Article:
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Incidence of downstaging and complete remission after neoadjuvant chemotherapy for high-risk upper tract transitional cell carcinoma
Article first published online: 7 APR 2010
Copyright © 2010 American Cancer Society
Volume 116, Issue 13, pages 3127–3134, 1 July 2010
How to Cite
Matin, S. F., Margulis, V., Kamat, A., Wood, C. G., Grossman, H. B., Brown, G. A., Dinney, C. P. N., Millikan, R. and Siefker-Radtke, A. O. (2010), Incidence of downstaging and complete remission after neoadjuvant chemotherapy for high-risk upper tract transitional cell carcinoma. Cancer, 116: 3127–3134. doi: 10.1002/cncr.25050
- Issue published online: 18 JUN 2010
- Article first published online: 7 APR 2010
- Manuscript Accepted: 15 SEP 2009
- Manuscript Revised: 13 SEP 2009
- Manuscript Received: 4 AUG 2009
- transitional cell carcinoma;
- kidney neoplasms;
- ureteral neoplasms;
- neoadjuvant therapy
The authors evaluated the incidence of pathologic downstaging and complete remission (CR) in patients with high-grade ureteral and renal pelvic transitional cell carcinoma (TCC) (upper tract TCC) who received neoadjuvant chemotherapy followed by surgery.
The study group comprised patients with biopsy-demonstrated, high-grade disease who received neoadjuvant chemotherapy followed by nephrouterectomy from 2004 to 2008, during which time patients uniformly were considered for neoadjuvant chemotherapy. The control group comprised patients with biopsy-demonstrated, high-grade disease who underwent initial nephroureterectomy from 1993 to 2004, when patients uniformly underwent initial surgery. Multiple clinical and pathologic features were evaluated, and the primary endpoint was pathologic tumor classification.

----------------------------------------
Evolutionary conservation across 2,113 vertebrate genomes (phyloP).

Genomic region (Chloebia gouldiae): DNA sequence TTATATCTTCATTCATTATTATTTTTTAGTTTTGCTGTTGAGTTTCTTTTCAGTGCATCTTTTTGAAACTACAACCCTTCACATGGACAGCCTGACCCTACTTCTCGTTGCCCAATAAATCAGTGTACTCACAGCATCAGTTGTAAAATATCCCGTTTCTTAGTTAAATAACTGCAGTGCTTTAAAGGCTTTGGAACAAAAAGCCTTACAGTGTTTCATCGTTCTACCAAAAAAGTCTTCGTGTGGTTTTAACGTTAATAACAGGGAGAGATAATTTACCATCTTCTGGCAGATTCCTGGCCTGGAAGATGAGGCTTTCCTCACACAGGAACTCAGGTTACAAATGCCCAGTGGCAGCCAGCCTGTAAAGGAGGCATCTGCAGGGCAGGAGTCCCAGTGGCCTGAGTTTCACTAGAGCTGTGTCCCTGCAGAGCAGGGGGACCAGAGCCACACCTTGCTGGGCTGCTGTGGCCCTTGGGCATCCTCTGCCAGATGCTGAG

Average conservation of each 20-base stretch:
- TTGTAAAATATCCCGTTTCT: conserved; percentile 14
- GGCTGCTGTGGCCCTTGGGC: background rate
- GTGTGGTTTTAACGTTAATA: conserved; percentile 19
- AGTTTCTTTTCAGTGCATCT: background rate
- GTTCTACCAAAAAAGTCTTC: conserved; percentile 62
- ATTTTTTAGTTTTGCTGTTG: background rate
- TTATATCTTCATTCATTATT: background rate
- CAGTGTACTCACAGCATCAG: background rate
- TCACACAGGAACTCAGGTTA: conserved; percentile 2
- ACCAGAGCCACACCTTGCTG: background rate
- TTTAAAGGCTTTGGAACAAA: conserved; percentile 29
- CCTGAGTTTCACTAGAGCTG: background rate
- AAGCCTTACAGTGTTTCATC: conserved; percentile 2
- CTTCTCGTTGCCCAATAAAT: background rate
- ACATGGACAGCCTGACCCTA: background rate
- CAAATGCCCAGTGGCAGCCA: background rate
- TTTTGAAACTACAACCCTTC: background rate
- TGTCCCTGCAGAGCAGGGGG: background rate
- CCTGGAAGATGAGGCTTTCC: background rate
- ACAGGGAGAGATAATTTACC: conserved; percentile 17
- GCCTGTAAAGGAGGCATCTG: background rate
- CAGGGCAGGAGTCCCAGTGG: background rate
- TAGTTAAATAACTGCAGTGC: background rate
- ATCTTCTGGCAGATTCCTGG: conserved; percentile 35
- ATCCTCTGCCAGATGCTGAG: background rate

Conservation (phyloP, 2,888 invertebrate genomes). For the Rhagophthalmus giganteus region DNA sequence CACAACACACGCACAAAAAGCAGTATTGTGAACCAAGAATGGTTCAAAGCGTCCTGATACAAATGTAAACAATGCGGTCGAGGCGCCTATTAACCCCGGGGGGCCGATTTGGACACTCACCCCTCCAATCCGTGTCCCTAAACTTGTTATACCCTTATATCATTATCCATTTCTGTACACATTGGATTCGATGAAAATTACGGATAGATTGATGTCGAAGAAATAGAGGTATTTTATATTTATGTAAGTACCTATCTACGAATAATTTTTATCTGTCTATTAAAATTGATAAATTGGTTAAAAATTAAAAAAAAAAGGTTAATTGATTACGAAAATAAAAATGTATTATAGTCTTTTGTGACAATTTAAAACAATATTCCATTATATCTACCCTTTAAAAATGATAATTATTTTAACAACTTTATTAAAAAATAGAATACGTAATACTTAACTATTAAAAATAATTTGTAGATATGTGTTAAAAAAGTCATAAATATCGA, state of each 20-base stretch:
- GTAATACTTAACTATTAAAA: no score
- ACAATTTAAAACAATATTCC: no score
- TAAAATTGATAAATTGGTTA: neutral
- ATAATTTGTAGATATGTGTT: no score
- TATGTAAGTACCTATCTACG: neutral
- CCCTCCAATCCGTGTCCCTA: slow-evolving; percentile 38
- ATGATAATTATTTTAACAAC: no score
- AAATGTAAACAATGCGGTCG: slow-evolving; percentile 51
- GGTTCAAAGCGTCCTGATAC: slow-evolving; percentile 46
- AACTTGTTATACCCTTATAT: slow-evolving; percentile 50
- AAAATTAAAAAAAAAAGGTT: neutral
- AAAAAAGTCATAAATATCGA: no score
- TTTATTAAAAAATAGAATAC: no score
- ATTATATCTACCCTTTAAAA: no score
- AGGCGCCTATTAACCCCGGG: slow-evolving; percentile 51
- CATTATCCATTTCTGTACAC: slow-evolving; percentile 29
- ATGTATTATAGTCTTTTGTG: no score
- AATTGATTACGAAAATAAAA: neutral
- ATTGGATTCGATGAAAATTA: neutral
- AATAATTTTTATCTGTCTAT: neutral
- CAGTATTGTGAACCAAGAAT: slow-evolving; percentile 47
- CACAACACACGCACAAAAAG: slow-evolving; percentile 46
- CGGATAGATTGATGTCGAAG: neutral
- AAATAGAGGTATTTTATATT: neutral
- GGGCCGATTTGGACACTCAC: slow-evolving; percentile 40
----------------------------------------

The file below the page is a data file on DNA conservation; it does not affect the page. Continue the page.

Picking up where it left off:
One hundred seven patients in the control group underwent initial surgery, and 43 patients in the study group received neoadjuvant chemotherapy. Baseline demographics were similar between the groups except for a higher rate of sessile tumor architecture in the study group (72.1% vs 49.5%; P = .018). There was significant downstaging in study group patients compared with the historic control group (P = .004). The incidence of tumors classified as pathologic T2 (pT2) or as pT3 or higher was significantly lower in the study group (pT2, 65.4% vs 48.8%; P = .043; pT3 or higher, 47.7% vs 27.9%; P = .029). Fourteen percent of patients who received neoadjuvant chemotherapy had a pathologic CR.
Neoadjuvant chemotherapy was associated with a 14% CR rate and a significant rate of downstaging. While longer follow-up is awaited for survival data to mature, the current data provide justification for the sustained support of trials using this strategy. Cancer 2010. © 2010 American Cancer Society.